Passivation of 304, 305 and 384 Steel

Question: If this is true then what is recommended?


  • If this is true then what is recommended? And why? (Aerospace application). J.K.

  • We manufacture (or have manufactured) fasteners for many different applications including military, aerospace and automotive. One fastener that we produce can be made of 304, 305 or 384 steel. The part calls for passivation per QQ-P-35 TYII. These parts have been produced for a few years now and passivated, by outside venders, and they have certified to the QQ-P-35 TYII specification. We have now moved to a new vendor and they are stating that you cannot passivate this material to QQ-P-35 TYII.


    1. Is the statement true that you cannot passivate the 304, 305 or 384 steel to QQ-P-35 TYII? (Vender is recommending using TYVI or TYVII)


    I was not familiar with that specification and had to do a little searching to find information about it. As it turns out, it could be that both shops are correct. At the time you started having this passivating done by the outside jobshop, it is possible that they were performing the process to the QQ-P-35 specification. The search that I did, however, indicated that the specification was cancelled on September 11, 1998. So that is likely why the new vendor indicated that they cannot passivate the material to that specification. The cancellation notice indicates that future references should be made to ASTM A967 or SAE-AMS-QQ-P-35.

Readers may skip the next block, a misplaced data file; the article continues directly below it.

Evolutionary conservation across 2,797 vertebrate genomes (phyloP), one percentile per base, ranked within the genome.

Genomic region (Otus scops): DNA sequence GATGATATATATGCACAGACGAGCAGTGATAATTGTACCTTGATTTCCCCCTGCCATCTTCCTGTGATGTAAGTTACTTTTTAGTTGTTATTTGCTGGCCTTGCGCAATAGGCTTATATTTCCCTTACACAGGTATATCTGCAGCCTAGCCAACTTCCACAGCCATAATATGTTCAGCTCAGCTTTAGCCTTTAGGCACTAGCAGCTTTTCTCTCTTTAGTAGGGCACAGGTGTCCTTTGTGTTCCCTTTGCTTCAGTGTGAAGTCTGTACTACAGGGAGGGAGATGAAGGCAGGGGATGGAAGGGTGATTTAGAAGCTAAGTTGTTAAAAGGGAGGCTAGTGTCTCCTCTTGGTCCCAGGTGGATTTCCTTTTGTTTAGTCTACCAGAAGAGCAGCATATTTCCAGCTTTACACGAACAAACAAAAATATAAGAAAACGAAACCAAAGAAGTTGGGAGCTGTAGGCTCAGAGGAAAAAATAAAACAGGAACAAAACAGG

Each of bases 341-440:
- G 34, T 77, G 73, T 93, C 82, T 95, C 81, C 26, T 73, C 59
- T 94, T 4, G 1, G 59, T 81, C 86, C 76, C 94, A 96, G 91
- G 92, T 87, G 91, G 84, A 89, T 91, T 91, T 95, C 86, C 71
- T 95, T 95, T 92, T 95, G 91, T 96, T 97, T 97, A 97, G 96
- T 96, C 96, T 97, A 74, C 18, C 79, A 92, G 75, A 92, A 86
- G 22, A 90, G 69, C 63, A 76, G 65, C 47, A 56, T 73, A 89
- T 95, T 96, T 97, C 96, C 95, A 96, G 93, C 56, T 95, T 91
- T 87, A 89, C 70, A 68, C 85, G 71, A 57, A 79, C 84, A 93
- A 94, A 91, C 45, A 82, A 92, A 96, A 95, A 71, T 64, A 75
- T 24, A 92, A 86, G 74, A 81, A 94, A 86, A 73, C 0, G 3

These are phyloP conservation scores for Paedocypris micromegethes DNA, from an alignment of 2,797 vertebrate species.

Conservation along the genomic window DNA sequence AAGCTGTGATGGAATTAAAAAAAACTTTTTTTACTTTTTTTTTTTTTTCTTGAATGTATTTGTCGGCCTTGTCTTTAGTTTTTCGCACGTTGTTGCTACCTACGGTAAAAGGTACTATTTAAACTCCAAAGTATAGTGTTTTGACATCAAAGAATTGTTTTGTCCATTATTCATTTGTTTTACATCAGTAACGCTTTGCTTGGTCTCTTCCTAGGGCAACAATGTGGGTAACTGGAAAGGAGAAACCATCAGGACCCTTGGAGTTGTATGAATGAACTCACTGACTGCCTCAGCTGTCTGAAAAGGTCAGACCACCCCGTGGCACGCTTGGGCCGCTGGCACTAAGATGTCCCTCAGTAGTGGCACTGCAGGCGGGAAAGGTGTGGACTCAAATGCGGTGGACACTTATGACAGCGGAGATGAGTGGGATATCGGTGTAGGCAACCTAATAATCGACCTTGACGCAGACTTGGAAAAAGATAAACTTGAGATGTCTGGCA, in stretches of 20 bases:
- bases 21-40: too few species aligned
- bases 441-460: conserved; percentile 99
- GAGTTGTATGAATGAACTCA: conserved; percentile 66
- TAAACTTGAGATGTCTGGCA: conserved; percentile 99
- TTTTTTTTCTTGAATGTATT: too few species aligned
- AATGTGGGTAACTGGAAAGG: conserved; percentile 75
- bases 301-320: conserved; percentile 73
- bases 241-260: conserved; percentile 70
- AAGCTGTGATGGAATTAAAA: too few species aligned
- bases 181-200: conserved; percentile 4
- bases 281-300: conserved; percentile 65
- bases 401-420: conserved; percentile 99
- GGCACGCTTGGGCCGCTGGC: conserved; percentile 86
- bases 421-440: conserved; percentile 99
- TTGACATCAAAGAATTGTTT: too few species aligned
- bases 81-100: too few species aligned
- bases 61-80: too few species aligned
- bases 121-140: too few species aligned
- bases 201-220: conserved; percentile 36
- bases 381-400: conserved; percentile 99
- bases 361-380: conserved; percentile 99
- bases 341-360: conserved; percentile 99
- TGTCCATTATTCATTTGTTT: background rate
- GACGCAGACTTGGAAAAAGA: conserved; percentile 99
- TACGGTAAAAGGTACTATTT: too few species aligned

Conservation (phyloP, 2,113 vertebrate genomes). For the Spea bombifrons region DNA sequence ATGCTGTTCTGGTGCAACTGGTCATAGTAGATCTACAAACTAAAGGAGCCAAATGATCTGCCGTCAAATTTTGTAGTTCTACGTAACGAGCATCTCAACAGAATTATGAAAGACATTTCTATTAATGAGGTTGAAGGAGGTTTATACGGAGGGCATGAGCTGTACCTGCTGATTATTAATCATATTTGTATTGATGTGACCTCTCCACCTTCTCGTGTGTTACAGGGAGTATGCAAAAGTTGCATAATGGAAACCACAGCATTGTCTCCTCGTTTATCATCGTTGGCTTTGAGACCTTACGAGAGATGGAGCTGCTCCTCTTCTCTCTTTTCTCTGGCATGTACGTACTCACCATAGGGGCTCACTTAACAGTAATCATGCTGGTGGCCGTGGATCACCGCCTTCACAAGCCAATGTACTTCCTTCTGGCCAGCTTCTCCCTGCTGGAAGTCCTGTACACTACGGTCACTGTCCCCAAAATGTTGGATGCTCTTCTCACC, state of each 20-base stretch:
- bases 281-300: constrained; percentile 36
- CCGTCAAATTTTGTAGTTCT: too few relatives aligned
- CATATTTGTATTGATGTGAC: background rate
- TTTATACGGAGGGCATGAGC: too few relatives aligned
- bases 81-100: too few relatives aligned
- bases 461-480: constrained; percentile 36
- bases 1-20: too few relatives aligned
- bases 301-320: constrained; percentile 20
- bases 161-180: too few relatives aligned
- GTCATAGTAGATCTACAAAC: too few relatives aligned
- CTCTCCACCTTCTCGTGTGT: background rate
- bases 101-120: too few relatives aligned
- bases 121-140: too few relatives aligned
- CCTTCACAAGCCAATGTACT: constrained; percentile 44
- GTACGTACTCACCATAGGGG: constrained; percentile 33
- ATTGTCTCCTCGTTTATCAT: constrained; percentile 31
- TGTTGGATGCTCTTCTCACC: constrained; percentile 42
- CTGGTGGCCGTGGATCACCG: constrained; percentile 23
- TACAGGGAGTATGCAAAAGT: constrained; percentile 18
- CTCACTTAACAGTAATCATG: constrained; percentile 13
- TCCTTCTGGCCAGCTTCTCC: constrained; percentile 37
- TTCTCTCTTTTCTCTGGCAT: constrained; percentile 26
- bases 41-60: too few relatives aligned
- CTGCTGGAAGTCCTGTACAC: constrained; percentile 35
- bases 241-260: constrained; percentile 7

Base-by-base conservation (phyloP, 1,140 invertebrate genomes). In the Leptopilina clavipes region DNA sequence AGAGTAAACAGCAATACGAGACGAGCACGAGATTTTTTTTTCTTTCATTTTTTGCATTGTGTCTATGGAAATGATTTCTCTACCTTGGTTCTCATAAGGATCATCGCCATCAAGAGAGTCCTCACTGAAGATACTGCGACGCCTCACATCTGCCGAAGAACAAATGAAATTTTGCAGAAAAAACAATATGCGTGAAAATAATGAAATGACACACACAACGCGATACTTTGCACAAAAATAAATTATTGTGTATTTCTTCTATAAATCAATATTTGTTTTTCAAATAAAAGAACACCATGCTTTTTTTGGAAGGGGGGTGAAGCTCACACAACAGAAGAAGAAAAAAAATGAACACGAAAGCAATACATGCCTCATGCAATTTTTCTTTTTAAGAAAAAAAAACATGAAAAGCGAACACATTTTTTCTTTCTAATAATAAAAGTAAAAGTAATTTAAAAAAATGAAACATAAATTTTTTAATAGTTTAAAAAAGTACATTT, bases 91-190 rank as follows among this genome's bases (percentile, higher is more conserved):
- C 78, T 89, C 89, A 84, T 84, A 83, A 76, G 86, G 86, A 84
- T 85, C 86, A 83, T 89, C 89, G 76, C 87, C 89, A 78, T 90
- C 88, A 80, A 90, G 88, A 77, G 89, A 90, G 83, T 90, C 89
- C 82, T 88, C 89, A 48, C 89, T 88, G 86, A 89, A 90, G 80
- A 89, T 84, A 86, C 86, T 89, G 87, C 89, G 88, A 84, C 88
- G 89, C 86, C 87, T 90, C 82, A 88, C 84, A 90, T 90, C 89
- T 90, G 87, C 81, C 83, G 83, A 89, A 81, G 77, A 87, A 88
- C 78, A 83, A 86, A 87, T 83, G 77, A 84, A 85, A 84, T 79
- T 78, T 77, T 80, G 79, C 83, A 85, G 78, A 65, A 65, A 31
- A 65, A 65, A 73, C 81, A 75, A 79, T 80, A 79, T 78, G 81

From the information I found, it looks like the original QQ-P-35 specification was for a nitric acid-type passivation only. The 1999 version of A 967 contains table X1.1 in the appendix that recommends passivation treatments for various types of stainless steel. All options noted are nitric acid based only. More recent investigations have focused on the more environmentally friendly and worker safe citric acid for passivation. The ASTM A967 specification does allow for the use of citric acid passivation procedures, however it is not clear if that is allowed for DoD or aerospace use, as this was the primary audience for such federal specifications in the past.

    Note that the conclusion of research recently done at Boeing stated “Citric acid solutions used in this evaluation are as good as or better than Type II and VII nitric acid solutions specified in AMS-QQ-P-35 for removing iron particle contamination and passivating wrought stainless steel alloys.” (Gaydos, Plating and Surface Finishing, March 2003, p. 20-25). It was also explained that the Type II solution contained sodium dichromate in addition to the nitric acid. Considering the hazards and potential environmental risk of the use of this chemical, that could be the another reason for the other jobshop to not offer the process.

    Update: For more information on this topic Click here.